Crockett County reaches 84 positive COVID-19 cases, 60 active

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Crockett County has reached 84 positive COVID-19 cases, according to the Texas Department of State Health Services on Friday, July 17.

The state's COVID-19 dashboard also stated that Crockett County has 60 active cases, 10 recovered and one death.

The governor's statewide executive order requiring people to wear masks in public is in effect.

The order requires Texans living in counties with more than 20 active coronavirus cases to wear a face covering over the nose and mouth while in a business or other building open to the public, as well as outdoor public spaces, whenever social distancing (at least 6-feet apart) is not possible. But it provides several exceptions, including for children who are younger than 10 years old, people who have a medical condition that prevents them from wearing a mask, people who are eating or drinking, and people who are exercising outdoors.

With test results at Shannon Medical Center taking as long as 8-10 days, sometimes 14, for results, Crockett County has partnered with a lab associated with Texas Tech in Lubbock.

County Judge Fred Deaton said Crockett County residents can be tested at the Family Health Center of Ozona. The tests will then be driven to Lubbock by a county employee and results are expected to be released within 24-48 hours. Deaton said patients will still have to pay the clinic fee, but there will be no cost for the test.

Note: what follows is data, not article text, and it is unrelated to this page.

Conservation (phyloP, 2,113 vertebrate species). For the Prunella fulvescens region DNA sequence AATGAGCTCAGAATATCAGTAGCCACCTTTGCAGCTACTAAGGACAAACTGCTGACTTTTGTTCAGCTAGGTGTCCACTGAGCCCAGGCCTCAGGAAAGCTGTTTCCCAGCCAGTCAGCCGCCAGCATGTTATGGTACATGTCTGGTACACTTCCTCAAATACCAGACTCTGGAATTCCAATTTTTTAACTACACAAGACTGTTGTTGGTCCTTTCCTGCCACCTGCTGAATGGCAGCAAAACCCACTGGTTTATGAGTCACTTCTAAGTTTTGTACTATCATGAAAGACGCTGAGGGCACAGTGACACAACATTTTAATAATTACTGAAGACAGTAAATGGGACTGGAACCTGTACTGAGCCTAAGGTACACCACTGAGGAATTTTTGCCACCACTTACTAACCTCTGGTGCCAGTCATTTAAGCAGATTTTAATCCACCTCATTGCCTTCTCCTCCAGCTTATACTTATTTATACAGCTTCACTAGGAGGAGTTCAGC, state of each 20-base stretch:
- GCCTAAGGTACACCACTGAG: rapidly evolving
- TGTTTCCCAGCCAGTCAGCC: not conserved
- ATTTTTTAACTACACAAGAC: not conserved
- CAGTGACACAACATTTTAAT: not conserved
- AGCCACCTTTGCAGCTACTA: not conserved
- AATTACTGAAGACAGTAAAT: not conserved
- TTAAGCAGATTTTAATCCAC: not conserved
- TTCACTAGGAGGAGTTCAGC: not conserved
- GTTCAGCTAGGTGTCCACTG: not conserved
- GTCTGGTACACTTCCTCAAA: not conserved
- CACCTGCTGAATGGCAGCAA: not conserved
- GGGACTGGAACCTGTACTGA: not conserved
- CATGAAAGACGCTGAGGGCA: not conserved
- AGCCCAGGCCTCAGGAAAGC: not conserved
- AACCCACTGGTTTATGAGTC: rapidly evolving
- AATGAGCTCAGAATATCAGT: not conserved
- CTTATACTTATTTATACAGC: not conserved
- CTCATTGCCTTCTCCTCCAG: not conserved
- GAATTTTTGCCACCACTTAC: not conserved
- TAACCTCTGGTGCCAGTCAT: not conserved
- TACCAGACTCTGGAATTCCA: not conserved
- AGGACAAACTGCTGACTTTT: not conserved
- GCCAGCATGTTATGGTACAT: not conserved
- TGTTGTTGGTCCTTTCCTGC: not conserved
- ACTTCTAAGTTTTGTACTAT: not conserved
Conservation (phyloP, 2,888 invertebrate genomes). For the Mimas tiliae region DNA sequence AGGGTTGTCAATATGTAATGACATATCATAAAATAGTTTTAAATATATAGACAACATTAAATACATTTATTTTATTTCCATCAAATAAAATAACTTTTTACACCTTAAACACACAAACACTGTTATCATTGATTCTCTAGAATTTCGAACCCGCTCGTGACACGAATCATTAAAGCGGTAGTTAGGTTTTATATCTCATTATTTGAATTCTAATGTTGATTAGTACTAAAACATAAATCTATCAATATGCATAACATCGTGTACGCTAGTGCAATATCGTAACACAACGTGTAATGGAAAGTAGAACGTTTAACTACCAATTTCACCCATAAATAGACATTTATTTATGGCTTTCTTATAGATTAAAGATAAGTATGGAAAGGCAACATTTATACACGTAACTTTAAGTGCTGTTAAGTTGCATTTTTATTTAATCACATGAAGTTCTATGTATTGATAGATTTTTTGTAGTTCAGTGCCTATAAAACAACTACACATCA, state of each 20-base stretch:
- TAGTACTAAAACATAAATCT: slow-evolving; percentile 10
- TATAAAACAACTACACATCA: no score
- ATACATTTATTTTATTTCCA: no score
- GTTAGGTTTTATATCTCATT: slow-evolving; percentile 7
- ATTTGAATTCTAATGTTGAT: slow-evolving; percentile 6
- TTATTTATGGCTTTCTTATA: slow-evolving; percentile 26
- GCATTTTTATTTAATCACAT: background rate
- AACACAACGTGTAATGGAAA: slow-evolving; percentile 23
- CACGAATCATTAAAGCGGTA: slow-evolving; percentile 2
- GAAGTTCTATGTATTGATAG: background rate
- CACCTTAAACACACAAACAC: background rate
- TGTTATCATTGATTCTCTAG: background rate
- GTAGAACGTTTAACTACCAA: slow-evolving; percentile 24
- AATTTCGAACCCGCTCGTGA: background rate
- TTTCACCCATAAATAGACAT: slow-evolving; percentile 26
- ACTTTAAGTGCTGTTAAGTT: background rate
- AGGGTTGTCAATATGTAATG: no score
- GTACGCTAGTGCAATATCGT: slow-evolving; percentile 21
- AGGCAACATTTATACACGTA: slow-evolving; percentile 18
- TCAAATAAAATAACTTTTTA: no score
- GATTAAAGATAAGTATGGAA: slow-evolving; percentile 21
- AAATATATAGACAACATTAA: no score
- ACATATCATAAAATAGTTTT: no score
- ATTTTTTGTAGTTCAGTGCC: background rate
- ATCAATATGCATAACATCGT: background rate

Ozona residents have also been going to Sonora to get tested due to faster results.

All of the tests from Sonora are sent to the Texas Department of Health, said Lance Keilers, interim CEO of the Lillian M. Hudspeth Memorial Hospital in Sonora.

If any tests are positive, they are allocated to Crockett County, Keilers said.

Bilano also said that all test, whether they come from Shannon Medical Center, the Ozona Clinic, Sonora, Big Lake or the Concho Valley ER in San Angelo, or anywhere else, all tests and results have to be reported to the Texas Department of Health.

The Center for Disease Control states that even if a person tests negative for COVID-19, or feels healthy, they should stay quarantined since symptoms may appear 2-14 days after exposure.

If you have been in contact with someone who has tested positive, then you need to be tested, Bilano said.

According to the CDC website, symptoms may appear 2-14 days after exposure to the virus.

Symptoms include:

• Fever or chills

• Cough

• Shortness of breath or difficulty breathing

• Fatigue

• Muscle or body aches

• Headache

• New loss of taste or smell

• Sore throat

• Congestion or runny nose

• Nausea or vomiting

• Diarrhea

For more information, visit cdc.gov or https://dshs.texas.gov/